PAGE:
ORIGINAL FRENCH ARTICLE: L’illusion de l’Amérique, nation élue
by André Tosel, Philosopher
Translated Sunday 17 March 2013, by
The simultaneous appearance of two books by the American Chris Hedges, in French translations, by a Canadian publisher in Quebec, is to be welcomed. Journalist for fifteen years at the New York Times, Pulitzer Prize recipient, analyst of the society of his country, Hedges shows the vitality of American critical thinking. The books in question  are — The empire of illusion: The death of culture and the triumph of spectacle — Death of the progressive elite,
Chris Hedges shows, in the first book, that culture produces a neoliberal American conformism, magical in nature, an illusion of happiness, catering to the most outrageous individual desires and preventing the followers of this culture from distinguishing what is real from what is false and pretentious. Thus the pornography industry in Las Vegas, which holds regular exhibitions, and gives the illusion of free sexuality while organizing the mercantile and sadistic humiliation of its followers. Thus the "reality shows" that adapt their players and spectators to fierce competition and render acceptable the idea that anyone defeated by life deserves to be annihilated by the others. Thus academic seminars devoted to personal development that fetishize the ideal of private happiness. Finally, the use of images immunizes against any thoughtful judgement, and dispenses knowledge for the profit of the permanent spectacle instead of politics, and gives free play to established powers and their ruthless strategies.
Hedges paints a terrifying portrait of his society, of this monster that is governed by large companies, that feeds upon the material and moral impoverishment of the multitudes, and seeks to be desired by exalting the identification of individuals with the illusion of American exceptionalism.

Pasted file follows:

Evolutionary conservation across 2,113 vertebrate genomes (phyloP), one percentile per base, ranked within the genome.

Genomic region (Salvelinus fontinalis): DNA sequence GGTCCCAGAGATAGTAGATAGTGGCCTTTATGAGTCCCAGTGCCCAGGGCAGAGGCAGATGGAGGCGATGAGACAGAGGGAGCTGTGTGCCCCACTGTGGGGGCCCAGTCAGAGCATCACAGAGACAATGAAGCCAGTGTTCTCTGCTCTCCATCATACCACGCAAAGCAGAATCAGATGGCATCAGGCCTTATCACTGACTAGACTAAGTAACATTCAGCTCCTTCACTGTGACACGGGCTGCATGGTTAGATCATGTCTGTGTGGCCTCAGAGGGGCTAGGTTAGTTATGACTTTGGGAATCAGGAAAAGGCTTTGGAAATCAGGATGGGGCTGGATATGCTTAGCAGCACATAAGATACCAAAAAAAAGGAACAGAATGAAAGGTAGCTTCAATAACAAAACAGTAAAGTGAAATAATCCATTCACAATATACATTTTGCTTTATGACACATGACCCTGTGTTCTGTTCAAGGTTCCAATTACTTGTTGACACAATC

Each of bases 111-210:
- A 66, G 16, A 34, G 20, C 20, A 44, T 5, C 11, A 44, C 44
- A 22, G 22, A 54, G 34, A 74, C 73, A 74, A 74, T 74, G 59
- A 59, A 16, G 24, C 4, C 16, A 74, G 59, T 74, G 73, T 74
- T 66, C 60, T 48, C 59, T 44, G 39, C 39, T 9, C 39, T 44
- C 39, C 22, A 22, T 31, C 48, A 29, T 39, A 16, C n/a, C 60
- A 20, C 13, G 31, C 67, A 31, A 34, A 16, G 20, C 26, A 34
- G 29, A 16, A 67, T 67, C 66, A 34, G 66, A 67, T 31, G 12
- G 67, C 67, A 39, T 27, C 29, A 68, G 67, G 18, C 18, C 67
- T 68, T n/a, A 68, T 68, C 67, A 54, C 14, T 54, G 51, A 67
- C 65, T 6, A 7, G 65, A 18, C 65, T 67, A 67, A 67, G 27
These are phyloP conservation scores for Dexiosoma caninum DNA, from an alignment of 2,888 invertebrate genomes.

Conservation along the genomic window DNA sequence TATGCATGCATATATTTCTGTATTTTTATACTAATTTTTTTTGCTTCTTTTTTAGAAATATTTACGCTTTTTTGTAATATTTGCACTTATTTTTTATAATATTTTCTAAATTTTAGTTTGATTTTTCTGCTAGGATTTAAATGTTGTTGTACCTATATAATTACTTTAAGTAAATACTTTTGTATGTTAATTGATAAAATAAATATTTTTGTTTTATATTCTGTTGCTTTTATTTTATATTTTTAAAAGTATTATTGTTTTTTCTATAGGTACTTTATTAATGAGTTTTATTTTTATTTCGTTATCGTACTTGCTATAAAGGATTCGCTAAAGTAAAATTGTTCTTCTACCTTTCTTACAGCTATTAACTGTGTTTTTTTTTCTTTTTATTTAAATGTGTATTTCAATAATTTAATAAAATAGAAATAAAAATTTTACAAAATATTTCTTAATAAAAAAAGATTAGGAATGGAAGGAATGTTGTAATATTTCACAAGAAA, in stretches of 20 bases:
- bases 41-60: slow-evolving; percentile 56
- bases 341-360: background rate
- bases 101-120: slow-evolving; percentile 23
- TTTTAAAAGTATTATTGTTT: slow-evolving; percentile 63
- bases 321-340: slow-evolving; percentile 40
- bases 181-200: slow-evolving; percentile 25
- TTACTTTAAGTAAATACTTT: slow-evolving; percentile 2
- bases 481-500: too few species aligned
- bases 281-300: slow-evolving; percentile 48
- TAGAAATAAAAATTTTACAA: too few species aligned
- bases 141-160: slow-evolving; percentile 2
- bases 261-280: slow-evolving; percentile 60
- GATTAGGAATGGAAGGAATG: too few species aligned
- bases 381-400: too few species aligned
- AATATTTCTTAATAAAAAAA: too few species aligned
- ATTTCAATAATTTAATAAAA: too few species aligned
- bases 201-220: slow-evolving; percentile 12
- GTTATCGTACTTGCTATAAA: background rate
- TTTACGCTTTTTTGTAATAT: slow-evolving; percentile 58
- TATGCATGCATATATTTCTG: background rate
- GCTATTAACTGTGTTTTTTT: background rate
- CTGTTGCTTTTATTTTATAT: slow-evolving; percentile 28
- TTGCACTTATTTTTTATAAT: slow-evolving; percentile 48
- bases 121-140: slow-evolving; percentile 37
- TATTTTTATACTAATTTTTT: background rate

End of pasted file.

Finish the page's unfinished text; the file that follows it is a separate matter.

The second book is a sequel, and is more directly political. Hedges seeks a major cause of this disaster in the cultural bankruptcy of American progressivism, be it democratic or more radical. By making unlimited concessions to neoliberalism in economic and social matters, progressivism has participated in this barbarism and has run adrift, under Obama’s rule.
A handful of intellectuals resisted, of course, such as Chomsky, Rorty, Hove, Zinn, Jameson and others. Politicians also, like Ralph Nader, Martin Luther King, Malcolm X. But resistance was not massive. Opportunism and careerism came first, but fear came to undermine ethical-political commitment. Intellectuals of the moderate left, vaguely humanist, have not denounced the violence of the business community, the unjustified enrichment, the rise of poverty and racism, imperial warmongering. They agreed that the lure of profit, patriotic delusions, the ideology of the "clash of civilizations", the fear of internal enemies, the hatred of the critical left, become the new accepted rationale for loss of freedom.
The state-as-enterprise is then freed from giving any consideration to its "progressive" critics. The latter — the unions, the Democratic Party, universities — are all inclined to entrepreneurial management and to using their supposed neutrality to defend the interests of private enterprise, in a democracy people now disdained. The "progressive" elite is now a memory: detached from any connection with the multitudes of ordinary citizens, it lives happily in its intellectual devaluation, since this is outweighed by the commercialization of society. The consequence of this undeniable betrayal of progressives is the rise of racist right wing populism, fundamentalism, both nationalist and ultra-liberal. This "elite" is a caste without honor that sacrificed intellectual honesty for financial success without awareness of their acts.
These analyses may seem catastrophic, but they are fed by a lucid historical consciousness. Hedges departs from the voluntary wreckage of attempts at countering power ever since the First World War, and develops a narrative that carries on up to the invasion of Iraq. They are based on the examination of specific research and first-hand information. They do not limit themselves to ruminating over impotence, since they announce revolts and liberate the field of possibilities by getting rid of the ideological vacuum. When will the journalists of Le Monde, Liberation, and other organs "ready-to-think" French pseudo-progressivism display the same courage, and work to understand the growing Monster?
 Chris Hedges, The empire of illusion. The death of the culture and the triumph of spectacle (2009), editor Lux, Quebec, 2012, 268 p., 20 euros The death of progressive elite, (2010), Lux publisher, Quebec, 2012, 299 p. , 20 euros. Translation by Nicolas Calvé.